Daddy has been “holding his own” these days.  He has recovered from his surgery -and the hospital stay, as well.  Daddys’ side of the family is known to be an independent lot-those that marry in to the family, call it  being “hard headed”.   We are, I suppose, that determined.  This makes us accept challenges, do things our own way and we do not bow  or give in one iota, about things that do not make sense.  We make our own decisions, and are not easily  swayed due to the need to be popular or even traditional. Of course, this trait can exhaust our loved ones, at times.  We are likely to call one another hard headed too, if so inclined.  Daddy is as hard headed as any of us.  But, being “hard headed”, meant a poor, little country boy, rose up from the dirt like a “Phoenix.”  Armed with determination, Daddy has excelled at most everything he has ever attempted.  Now, especially, that strong “Warren” gene  is coming in mighty handy, again. 

 Mama, is to be commended too,  as she does whatever is necessary for his well being, whether it is assistance in a task, preparing foods he will eat  or tending to his medicine.  About every hour, she says “drink water”. . . and she has tolerated the “Warren” gene for more than sixty years. 


On Saturday morning, the sun rose with a bit of fanfare. Golden light seemed to crack the sky open and then there was the sun, bright and the color of a tangerine, rising over the oldest barn.  There was wind too and since the wind only rattled the old oaks and made the pines whisper, I welcomed it, for wind takes care of the standing water .  

I read for a while, after the “early service”.  I finally started a book, a friend recommended, Cathy, who writes like a poet, and tends a garden.  It is “Elizabeth and Her German Garden”.  In the beginning, Elizabeth describes her garden with great detail, not only the flowers but how she feels in her garden.  She has  modern ideas about the planting and a gardener, that she must convince, to plant as she directs.  This morning, Elizabeth has finally left her garden, for something besides going to bed.   It is the perfect book for January, I think.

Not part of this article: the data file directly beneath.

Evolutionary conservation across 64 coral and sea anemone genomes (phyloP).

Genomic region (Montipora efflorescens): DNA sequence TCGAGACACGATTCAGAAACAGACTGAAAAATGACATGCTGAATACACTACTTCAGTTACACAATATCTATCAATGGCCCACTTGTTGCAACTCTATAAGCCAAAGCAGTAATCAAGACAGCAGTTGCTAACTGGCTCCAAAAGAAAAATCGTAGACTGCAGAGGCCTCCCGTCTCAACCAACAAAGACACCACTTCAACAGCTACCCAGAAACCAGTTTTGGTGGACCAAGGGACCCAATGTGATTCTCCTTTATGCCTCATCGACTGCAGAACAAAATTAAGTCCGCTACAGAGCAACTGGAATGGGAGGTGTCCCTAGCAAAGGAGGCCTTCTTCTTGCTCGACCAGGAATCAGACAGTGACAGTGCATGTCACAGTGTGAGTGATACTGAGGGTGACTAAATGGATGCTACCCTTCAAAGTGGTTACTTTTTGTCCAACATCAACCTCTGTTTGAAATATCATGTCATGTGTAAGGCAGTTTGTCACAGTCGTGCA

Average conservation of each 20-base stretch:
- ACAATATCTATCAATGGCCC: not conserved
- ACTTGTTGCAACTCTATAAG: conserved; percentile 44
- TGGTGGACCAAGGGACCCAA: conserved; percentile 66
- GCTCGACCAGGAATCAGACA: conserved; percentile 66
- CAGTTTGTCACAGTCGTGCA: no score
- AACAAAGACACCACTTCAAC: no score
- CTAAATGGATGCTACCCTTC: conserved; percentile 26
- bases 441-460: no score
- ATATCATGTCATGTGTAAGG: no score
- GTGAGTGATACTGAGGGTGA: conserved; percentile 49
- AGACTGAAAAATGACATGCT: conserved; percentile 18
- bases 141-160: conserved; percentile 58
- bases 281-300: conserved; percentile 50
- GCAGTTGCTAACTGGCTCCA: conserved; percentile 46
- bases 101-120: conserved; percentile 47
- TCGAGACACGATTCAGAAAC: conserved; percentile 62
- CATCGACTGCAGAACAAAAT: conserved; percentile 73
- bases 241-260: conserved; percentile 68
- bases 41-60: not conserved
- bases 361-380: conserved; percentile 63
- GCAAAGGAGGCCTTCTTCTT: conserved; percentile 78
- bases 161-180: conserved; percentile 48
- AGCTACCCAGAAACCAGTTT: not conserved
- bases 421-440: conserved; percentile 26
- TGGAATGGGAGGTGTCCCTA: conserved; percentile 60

Maybe one of the things that I love about winter, is that it affords me the chance to do some of the things I love.  I love to write, naturally.   I have journals – one for Lyla and  one for Brynn.  I have a personal journey for my “all grown up” children.  A dear friend, Beverly, gave me the gumption to start a prayer journal, as well.  Of course, there is my beloved Rabbitptch Diary,  too.  

I also love to read well written books, which largely means books written before now.  There are exceptions to that, but rarely are modern novels appealing to me.  I do love to research and will tackle all sorts of random subjects, hence I am still reading about “Secretariat” .   I am just in awe of the synchronicity of the people that came together to raise this horse, and their circumstances.   I have also read a bit about “Bruce Lee”  and “Eleanor Roosevelt”, this week. 

Then, there are recipes, which is how I was led to try the apple dumplings.  There is also the medicinal properties of herbs, which I find a fascinating subject.  Now turmeric and  ginger and cinnamon are all a steady part of my cooking.  

My friend Faye, will be glad to know that I am also on a band wagon about essential oils.  I really always have been.  When I adopted my Kyle, from Colombia,  now almost thirty years ago, lavender and chamomile were used in his bath water.  These days I am using them in home made household  cleaning products. I have been making  my own  face cream, toothpaste and deodorant for months.  . . and my medicine cabinet sure looks different than most – so I am never short on new things to learn.   . .however months like June, do not afford me the luxury of such exploration that January does, for the grass and wild vines grow in June.

 Of course in January, I become homesick, for my children.  Now, we are scattered tending to things like making money.  I have no clue what my sons are eating for supper but I think it is safe to say, it is not such things as, rutabagas.  I miss their banter with one another and watching them with Lyla and Brynn.  I miss seeing Jenny being a “second mother” to them.   I hope they are all taking their elderberry and saying their prayers . .  It feels sometimes like the calendar, acts like a great divide that runs between us and between now and the next holiday.   Well, I just miss everybody. . . and most especially in January.